Limited liability partnerships may lose sheen as new tax rates kick in

Illustration by Binay Sinha
Limited liability partnerships (LLPs) may lose their sheen in the country as the tax differential vis-a-vis companies has widened following the government’s decision to slash corporation tax rates. 

The basic tax rate for companies has been reduced to 22 per cent from 30 per cent earlier, and that for new domestic manufacturing companies has been cut to 15 per cent. The effective tax rates for these entities, including surcharge and cess, is 25.17 per cent and 17.16 per cent, respectively. LLPs, on the other hand, are taxed at 30 per cent, with an effective tax rate of nearly 35 per cent, including surcharge and cess. 

Experts believe that those setting up manufacturing companies can opt for the company structure, as the tax rate of 17.16 per cent is attractive when compared with that for LLPs. For other companies, the decision to opt for a company or LLP structure will depend on whether the profits are more likely to be ploughed back into the business or doled out to shareholders as dividends. 

“The tax changes announced by the finance minister reduce the tax arbitrage between a company and an LLP, and will compel new businesses to look at legal entity options carefully,” said Tejas Desai, partner, EY India. 

“On the face of it, LLPs are an expensive option. But LLPs may score if one is looking to take the money out by way of dividends. In this case, LLPs can be considered by non-manufacturing companies as there is no dividend distribution tax,” said Abhay Sharma, partner, Shardul Amarchand Mangaldas & Co. 

For companies, the effective rate of dividend distribution tax (DDT) works out to 20.56 per cent. DDT is to be paid within 14 days of declaration, distribution or payment of dividend, whichever is earlier. On non-payment, interest at the rate of 1 per cent of the DDT amount is charged until it is paid to the government.

“If reinvestment is a goal, LLP is not an attractive option. But in the present environment, many clients would still prefer to have the flexibility to withdraw profits without being liable to pay DDT. There is a growing trend of entrepreneurs wanting to continuously de-risk from business, too. Some of these would still opt for the partnership option,” said Girish Vanvari, founder, Transaction Square.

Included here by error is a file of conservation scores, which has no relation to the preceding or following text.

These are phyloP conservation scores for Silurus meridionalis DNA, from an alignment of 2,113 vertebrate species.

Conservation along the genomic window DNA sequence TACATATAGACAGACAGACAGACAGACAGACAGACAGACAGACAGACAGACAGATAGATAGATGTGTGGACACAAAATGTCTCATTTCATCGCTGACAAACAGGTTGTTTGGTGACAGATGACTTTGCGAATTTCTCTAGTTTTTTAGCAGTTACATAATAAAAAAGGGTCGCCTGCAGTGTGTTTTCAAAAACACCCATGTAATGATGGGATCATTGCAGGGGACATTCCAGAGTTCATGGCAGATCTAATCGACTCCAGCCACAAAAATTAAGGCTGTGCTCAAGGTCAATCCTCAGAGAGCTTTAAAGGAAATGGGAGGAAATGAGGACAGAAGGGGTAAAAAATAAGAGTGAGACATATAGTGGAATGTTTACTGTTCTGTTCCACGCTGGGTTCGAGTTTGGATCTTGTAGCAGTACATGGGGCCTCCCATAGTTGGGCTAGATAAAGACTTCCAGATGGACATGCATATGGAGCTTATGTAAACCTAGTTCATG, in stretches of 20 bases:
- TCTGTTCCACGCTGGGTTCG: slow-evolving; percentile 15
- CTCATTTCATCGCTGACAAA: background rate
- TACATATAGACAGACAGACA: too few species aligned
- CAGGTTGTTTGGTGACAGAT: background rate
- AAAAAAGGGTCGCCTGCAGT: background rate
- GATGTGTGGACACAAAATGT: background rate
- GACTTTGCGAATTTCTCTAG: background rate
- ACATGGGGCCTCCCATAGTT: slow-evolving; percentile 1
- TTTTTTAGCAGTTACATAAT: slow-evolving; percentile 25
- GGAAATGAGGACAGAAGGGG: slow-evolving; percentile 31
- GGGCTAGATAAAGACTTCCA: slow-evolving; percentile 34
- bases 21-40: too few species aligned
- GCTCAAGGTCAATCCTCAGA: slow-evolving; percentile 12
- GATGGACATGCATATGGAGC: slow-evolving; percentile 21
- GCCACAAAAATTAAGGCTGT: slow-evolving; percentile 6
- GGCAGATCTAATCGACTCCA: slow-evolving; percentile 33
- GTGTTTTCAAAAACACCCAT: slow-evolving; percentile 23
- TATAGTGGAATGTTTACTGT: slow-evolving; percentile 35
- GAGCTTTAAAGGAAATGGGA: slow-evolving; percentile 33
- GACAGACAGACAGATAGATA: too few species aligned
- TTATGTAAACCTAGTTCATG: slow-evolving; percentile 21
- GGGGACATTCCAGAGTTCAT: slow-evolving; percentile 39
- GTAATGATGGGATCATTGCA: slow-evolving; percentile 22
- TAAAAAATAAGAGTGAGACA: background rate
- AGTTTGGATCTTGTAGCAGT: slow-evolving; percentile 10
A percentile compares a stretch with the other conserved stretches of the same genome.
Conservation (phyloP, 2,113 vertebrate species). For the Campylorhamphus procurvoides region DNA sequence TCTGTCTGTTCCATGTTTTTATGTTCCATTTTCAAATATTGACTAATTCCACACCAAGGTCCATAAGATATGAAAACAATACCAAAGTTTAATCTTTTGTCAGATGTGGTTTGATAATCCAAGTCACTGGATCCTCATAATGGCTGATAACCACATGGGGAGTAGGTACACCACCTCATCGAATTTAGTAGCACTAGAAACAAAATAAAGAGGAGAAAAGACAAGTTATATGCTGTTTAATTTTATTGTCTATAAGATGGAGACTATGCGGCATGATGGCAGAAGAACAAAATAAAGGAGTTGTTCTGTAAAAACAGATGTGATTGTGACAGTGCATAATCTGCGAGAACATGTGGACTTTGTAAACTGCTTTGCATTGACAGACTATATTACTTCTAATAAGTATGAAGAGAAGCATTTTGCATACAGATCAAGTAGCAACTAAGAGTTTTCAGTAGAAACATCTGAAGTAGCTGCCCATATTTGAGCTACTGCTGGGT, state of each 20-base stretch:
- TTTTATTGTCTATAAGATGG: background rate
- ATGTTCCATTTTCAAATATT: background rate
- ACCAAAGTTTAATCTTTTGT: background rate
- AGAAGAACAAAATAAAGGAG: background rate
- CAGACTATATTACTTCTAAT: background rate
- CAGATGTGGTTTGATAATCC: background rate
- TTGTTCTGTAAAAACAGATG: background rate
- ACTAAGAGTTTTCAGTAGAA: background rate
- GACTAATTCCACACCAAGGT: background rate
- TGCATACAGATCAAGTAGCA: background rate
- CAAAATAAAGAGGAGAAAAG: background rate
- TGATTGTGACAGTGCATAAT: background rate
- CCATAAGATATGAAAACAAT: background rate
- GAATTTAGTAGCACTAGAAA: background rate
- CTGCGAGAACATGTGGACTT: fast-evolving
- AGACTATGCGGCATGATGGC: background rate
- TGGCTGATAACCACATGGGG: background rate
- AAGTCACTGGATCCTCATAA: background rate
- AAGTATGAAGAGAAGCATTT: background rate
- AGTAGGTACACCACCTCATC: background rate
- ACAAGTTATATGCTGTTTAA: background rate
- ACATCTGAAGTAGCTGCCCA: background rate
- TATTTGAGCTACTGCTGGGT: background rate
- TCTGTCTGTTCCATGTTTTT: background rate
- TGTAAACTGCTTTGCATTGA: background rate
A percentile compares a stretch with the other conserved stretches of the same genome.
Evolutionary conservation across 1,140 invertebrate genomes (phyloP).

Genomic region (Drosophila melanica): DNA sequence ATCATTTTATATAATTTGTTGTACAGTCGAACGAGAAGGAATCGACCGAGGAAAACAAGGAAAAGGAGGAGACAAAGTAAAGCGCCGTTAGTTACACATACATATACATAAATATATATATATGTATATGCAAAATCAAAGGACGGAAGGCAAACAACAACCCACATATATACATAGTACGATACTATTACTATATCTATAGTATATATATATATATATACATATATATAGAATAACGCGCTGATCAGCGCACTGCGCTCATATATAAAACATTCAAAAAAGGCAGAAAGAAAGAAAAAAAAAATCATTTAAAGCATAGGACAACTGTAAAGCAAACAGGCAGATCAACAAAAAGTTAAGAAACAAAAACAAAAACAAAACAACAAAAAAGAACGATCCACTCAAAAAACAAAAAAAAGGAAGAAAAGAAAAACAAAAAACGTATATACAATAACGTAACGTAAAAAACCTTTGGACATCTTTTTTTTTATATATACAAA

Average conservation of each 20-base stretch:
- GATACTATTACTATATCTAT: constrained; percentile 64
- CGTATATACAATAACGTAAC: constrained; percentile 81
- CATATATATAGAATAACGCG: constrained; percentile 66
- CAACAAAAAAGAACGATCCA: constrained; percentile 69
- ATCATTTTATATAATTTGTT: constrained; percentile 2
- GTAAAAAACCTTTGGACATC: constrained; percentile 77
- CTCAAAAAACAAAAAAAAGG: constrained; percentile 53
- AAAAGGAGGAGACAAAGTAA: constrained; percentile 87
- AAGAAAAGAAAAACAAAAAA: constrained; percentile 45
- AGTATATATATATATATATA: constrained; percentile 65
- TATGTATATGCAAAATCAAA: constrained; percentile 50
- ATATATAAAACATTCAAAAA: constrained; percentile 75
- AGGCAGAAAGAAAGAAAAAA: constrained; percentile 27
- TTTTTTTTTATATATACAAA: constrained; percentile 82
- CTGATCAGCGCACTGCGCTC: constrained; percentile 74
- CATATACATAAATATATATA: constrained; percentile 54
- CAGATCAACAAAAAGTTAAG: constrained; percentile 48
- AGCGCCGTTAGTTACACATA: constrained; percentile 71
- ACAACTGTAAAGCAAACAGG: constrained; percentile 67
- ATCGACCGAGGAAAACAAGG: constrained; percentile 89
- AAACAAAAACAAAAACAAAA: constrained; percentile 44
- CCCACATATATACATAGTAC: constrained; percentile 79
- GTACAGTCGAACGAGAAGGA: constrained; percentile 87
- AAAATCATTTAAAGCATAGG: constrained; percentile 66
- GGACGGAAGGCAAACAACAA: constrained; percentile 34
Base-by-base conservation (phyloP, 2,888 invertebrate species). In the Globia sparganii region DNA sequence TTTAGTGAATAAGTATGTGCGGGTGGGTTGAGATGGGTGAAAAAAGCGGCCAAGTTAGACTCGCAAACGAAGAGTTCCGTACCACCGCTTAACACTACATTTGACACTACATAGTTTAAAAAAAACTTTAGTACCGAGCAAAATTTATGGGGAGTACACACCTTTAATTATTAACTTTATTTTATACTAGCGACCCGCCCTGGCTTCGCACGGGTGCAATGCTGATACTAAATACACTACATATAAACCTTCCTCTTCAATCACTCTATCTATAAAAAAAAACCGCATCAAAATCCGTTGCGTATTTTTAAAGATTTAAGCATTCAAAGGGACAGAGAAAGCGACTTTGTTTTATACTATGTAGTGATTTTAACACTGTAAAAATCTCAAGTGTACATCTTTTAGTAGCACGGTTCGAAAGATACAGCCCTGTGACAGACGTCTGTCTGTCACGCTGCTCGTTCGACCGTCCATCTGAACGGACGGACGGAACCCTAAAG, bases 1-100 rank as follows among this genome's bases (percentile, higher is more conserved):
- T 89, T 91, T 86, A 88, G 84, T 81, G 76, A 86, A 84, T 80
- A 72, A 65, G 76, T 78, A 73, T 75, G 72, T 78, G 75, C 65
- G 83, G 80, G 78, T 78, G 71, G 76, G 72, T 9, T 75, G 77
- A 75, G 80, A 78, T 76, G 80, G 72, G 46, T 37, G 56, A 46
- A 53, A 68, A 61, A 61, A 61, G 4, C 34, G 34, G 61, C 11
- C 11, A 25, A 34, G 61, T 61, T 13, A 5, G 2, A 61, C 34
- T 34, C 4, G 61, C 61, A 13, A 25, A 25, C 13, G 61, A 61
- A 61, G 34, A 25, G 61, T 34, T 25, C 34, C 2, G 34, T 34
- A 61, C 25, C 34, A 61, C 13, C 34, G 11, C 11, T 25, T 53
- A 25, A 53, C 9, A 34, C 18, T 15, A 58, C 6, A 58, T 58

The ministry of corporate affairs (MCA) in March had come out with a circular, barring entities engaged in manufacturing from adopting the LLP structures, reportedly creating uncertainty for over 10,000 such LLPs. It said that LLPs as body corporates had been set up for carrying out activities related to the service sector, not manufacturing. However, the circular was withdrawn in April, following concerns among market players regarding its applicability and impact. 

 Promoters’ dilemma 

The higher tax rates for individuals vis-à-vis companies may also prompt promoters of companies to plough back the money in their companies, rather take it out by way of dividends or other avenues such as salaries. 

Mo “Reduced tax rates for companies and corresponding increased tax rates for the super-rich will encourage promoters to retain funds at the company level as against declaring dividends or extracting cash by way of salaries. These amounts may be ploughed back into business, which will help the economy,” said Bhavin Shah, leader – financial services tax, PwC India.

“The super-rich tax is here to stay as the government wants the profits or surplus cash to stay within the company. Only if the cash is redeployed in the companies can they generate jobs and spur consumption,” said Sharma.

 According to Vanvari, tax planning for the super-rich will vary depending on their investment and revenue streams. “Those investing in stock markets and funds will not bother too much about the surcharge. Those who get salaries do not have many options, other than getting into consulting roles. And those in business will have to think hard as they have the option to redeploy their earnings back into the company,” he added.



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